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At home with Glen Carlou

Lions, tortoises, beagles - 'My Family & Other Animals' by winemaker Arco Laarman

by: Cathy Marston | 13 Jan 2010
Arco and Mannix the beagle

It was definitely a roar. As we sat on the sunny stoep at Glen Carlou overlooking the lovely Paarl valley and watching the swallows swoop in the fynbos garden, both Chef Caro and I were sure we could hear something large and hairy in the distance. “Oh that’s the lions” confirmed new MD Johan Erasmus nonchalantly, waving an arm in the general direction of the woods below. Mmm – not quite what we expected at this pristine, modern, Swiss-owned winery, but when it transpired that they were actually inside the Drakenstein Lion Sanctuary, we relaxed once more in the sunshine and took another sip of Tortoise Hill White.

Johan may be new to Glen Carlou, but winemaker Arco Laarman is celebrating his decade this year and has seen many changes in his time. Before taking us downstairs to the cellar, he showed us briefly round the Hess art collection, housed in large rooms next to the restaurant. Modern art does nothing whatsoever for me, but owner Donald Hess is one of the world’s leading collectors and even I recognised some of the names on show. Such is Arco’s devotion to perfection, he continues the art theme into his cellar and admits to ‘painting’ parts of his barrels with red wine in order to make them look even better to visitors peering through the glass floor to the cellar below!

Glen Carlou has a fairly large range which Arco plans to trim slightly over the next couple of years, instead concentrating on their strengths of Chardonnay and red blends (their Chardonnay was Madiba’s choice of tipple for his 85th birthday - local is lekker for that president!). The farm is becoming increasingly drawn towards organic and biodynamic viticulture, although no drastic changes are planned immediately – “it costs money to go organic, and right now, we are concentrating on people issues such as upgrading staff housing, building and supporting a crèche on the farm and participating in the Klaapmuts Community Trust kids meals project.”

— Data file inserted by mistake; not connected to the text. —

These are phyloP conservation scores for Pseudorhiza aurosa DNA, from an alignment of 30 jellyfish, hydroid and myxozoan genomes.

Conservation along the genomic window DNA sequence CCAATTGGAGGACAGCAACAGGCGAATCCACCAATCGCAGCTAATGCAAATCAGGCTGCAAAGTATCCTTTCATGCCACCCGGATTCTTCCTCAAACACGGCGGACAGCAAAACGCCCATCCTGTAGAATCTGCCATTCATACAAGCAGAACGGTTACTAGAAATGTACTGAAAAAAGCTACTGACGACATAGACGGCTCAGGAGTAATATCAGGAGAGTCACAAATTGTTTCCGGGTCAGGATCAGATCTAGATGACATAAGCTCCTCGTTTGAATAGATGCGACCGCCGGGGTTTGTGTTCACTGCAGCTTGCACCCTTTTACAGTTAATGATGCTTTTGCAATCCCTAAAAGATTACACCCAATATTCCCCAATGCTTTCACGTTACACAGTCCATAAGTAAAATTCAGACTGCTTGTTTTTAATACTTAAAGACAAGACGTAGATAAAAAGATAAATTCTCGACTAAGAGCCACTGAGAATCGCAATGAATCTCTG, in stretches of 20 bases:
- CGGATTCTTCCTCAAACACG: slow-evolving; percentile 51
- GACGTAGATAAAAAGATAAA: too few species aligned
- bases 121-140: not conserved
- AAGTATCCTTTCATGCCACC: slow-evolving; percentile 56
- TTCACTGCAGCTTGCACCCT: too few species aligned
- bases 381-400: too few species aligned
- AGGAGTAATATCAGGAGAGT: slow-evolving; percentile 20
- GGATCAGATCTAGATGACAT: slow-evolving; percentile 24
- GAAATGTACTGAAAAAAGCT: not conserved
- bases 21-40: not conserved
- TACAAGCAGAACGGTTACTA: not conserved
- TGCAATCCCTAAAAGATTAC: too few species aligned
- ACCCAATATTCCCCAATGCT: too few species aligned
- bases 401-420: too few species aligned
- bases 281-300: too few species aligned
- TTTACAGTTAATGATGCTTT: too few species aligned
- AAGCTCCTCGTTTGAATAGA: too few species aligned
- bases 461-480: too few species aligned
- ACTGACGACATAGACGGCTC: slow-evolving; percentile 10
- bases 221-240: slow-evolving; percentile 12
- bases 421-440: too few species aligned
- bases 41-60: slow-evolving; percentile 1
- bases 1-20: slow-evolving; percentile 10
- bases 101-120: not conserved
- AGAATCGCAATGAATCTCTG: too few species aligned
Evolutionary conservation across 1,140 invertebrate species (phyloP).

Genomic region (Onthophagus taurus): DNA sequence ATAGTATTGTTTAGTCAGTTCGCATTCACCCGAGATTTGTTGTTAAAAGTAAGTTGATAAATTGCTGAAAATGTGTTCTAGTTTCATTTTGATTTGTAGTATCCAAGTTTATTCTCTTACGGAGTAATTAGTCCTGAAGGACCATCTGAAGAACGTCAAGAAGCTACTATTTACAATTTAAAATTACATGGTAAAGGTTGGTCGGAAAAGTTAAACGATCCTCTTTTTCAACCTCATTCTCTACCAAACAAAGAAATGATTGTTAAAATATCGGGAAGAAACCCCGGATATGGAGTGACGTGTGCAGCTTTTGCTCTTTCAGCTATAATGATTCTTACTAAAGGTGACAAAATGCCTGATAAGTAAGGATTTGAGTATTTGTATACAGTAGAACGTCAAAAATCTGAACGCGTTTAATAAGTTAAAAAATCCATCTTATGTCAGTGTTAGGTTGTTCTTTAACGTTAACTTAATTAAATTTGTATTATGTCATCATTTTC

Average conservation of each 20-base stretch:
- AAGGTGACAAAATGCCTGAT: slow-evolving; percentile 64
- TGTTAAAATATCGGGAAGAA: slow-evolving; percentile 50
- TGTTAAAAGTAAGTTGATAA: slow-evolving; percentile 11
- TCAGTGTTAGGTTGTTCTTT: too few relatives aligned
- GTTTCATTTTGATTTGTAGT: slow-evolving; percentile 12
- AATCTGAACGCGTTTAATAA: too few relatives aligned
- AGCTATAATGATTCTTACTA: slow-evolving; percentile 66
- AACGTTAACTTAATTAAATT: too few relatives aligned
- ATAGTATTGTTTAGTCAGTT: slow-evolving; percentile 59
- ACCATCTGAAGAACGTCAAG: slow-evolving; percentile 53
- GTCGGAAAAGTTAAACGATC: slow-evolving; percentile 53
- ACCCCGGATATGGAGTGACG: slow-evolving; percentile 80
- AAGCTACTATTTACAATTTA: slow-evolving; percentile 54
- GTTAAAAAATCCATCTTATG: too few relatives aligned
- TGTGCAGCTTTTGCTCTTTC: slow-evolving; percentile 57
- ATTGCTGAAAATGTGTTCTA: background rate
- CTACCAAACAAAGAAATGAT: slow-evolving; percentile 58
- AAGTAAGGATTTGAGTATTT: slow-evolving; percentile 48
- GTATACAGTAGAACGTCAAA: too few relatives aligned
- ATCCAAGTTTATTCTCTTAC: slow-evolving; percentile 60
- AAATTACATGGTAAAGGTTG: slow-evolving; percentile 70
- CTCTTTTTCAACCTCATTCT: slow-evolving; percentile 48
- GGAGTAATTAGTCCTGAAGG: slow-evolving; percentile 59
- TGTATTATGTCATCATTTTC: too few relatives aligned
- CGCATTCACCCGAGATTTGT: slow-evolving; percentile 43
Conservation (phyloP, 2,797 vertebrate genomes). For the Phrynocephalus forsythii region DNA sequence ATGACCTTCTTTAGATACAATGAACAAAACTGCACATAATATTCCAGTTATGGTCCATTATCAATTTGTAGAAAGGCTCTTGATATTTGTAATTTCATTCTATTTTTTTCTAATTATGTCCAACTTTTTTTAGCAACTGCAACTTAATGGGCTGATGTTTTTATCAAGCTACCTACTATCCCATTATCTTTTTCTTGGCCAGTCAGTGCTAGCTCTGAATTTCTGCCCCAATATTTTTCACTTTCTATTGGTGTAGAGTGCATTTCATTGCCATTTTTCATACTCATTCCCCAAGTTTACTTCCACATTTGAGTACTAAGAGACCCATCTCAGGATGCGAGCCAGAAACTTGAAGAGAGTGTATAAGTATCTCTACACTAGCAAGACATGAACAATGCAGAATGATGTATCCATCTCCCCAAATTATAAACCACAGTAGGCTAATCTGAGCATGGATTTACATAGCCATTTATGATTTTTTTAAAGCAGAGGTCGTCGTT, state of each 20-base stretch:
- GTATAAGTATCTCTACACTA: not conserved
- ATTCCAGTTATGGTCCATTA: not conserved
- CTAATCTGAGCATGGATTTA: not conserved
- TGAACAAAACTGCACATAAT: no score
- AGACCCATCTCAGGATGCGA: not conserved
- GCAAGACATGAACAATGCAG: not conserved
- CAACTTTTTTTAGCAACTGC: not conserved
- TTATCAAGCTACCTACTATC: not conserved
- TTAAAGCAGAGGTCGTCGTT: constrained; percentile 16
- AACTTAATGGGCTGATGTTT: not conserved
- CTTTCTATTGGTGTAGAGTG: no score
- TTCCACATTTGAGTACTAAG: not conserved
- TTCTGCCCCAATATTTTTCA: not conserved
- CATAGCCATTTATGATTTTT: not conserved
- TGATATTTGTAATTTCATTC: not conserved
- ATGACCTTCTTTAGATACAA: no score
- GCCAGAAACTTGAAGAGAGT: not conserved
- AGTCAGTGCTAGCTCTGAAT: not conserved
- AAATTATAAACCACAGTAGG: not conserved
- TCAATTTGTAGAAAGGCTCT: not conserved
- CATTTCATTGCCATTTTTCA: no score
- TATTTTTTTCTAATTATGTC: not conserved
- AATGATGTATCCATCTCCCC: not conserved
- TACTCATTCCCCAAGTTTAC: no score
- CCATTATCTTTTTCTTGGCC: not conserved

And, rather surprisingly, this does seem to be the key to Glen Carlou – one big happy family. The Hess organisation extends to other wineries in Argentina, Australia and California, but the winemakers and other key staff meet on a regular basis to swap ideas and offer support over a bottle or four of their wine. Back at Glen Carlou, the departure of David Finlayson last year meant the last link with the Cape’s ‘First Winemaking Family’ was severed, but both Johan and Arco are adamant that the rest of the staff, some of whom have been at the farm for more than 20 years, come first. Sitting on the stunning stoep with the gentle buzz of staff and customers in the background, glass of good wine in hand and Arco’s gorgeous 7 month-old beagle, Mannix, nosing and wagging his way amongst the tables, it all felt very familial to me. All it needed was a few arguments about whose turn it is to do the washing up and fights about who’s in charge of the remote control and I could move right in. Cheers!

Glen Carlou has a wide range to suit most tastes and pockets.  These were our favourites:

2009 Glen Carlou Tortoise Hill White – yummy glugger made from Viognier with Sauvignon Blanc and Semillon. Perfumed nose with gingered apricots – wickedly good food partner.

2008 Glen Carlou Quartz Stone Chardonnay – Caro’s favourite by a country mile ‘This is completely divine to me!’ Limes, lemons, melons and a toasty, minerally finish.

2008 Glen Carlou Pinot Noir – stunning Pinot colour. Loads of raspberries and cranberries with nice juicy tannin structure and good length.

2006 Glen Carlou Grand Classique – their bestselling red. Complex black fruit flavours with grippy tannins and a smooth, spicy finish.

2007 Glen Carlou Gravel Quarry Cabernet Sauvignon – herby, fynbos nose. Rich and generous wine with expansive black fruit and wild garrigue notes.


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